The sad experience of the Unified Social Tax has also shown that social extra-budgetary funds are more effective in providing the payment discipline of insurants, because the insurers have an economic motivation: securing insurance payments – and their own salaries, too – depends on how much they collect. That is why it was decided in 2009 to cancel the unified tax and to go back to real social insurance – to return the function of administering insurance contributions to the Pension Fund and Social Insurance Fund of the Russian Federation.

Also, the Constitutional Court of Russia has ruled that the insurance contributions are legally established special statutory payments to be used only for the purposes of compulsory social insurance of employees.

What is the danger of returning to tax administration in the context of a continuing crisis? First of all it is the incurrence of debts in mutual settlements. This will result, on the one hand, in delays in the release of social transfers, and the other hand – in the desire to limit their sizes. Collection of contributions by the tax authority will change the organisation of employees’ social protection, turn it into a social security funded residually, as in the Soviet past which is criticized today.

A number of countries have experience in financing social insurance using tax methods. However, in such systems individual income taxation is made on a progressive scale, otherwise the funds will not be sufficient. Therefore, the real economic choice is between separate collection of insurance contributions on a regressive scale (as in Russia) and progressive taxation of all incomes (as in the UK).

What is the main danger of replacing targeted collection of insurance contributions with unearmarked tax levies? By doing so the authorities may consciously dismantle the institute of compulsory social insurance violating many fundamental norms of public law.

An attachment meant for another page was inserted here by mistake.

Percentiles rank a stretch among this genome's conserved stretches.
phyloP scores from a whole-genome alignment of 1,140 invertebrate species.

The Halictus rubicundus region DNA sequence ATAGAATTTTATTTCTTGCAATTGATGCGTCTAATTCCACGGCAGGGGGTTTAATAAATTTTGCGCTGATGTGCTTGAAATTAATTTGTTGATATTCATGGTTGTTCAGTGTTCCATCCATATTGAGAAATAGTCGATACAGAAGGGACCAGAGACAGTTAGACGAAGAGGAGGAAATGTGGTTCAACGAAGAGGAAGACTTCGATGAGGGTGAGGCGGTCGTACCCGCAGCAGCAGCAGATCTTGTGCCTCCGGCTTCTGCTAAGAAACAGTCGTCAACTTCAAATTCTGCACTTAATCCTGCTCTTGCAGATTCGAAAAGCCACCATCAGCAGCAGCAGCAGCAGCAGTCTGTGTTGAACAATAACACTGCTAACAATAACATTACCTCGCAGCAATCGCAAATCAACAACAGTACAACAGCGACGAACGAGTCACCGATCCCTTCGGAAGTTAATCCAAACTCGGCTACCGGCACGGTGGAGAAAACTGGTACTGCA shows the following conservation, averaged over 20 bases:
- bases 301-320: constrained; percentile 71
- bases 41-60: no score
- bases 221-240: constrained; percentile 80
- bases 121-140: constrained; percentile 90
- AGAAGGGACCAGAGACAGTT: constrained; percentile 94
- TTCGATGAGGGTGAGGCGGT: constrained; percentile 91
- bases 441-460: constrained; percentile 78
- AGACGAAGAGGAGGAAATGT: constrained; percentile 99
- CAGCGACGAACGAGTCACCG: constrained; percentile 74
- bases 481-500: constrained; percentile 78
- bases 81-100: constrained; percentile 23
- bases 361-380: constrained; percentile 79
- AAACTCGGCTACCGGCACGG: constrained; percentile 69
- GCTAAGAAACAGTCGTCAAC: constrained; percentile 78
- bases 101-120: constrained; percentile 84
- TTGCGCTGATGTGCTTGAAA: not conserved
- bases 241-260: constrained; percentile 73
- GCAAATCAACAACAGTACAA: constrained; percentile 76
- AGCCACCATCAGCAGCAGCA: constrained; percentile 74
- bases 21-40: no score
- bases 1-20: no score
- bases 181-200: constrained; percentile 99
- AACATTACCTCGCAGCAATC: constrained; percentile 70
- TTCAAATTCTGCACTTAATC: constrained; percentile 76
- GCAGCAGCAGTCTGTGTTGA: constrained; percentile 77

We are concerned that, contrary to the declared principle of openness of the government activities, preparation of the documents on this subject was carried out in secrecy, behind closed doors, and had never been brought up for discussions with insurers and insurants, although these documents directly affect social and labour relations.

When I told the President about apprehensions of trade unions, he was very surprised. It turned out that the government had not informed him that this decree had opponents. We do hope that our opinion will be taken into account.

What does the FNPR propose? To comprehensively examine and calculate all the risks arising from such decisions, focus on creating a Unified federal information resource, and only then decide on the procedure and timeline for execution of the plan. For our part, we will not let the contributions that belong to workers and are part of their deferred wages, turn into taxes, that is, would belong to someone else! We will defend our position.

On the role of trade unions during the crisis

Trade unions have always been and remain one of the most influential social institutions; millions of people are involved in their activities. Their role is increasing now, particularly at a time of economic problems when more care needs to be taken to ensure that the owners comply with the terms of the labour contracts.

Violations of labour legislation are observed across all sectors and industries, but mostly in medium and small business where enterprises depend on the turnover.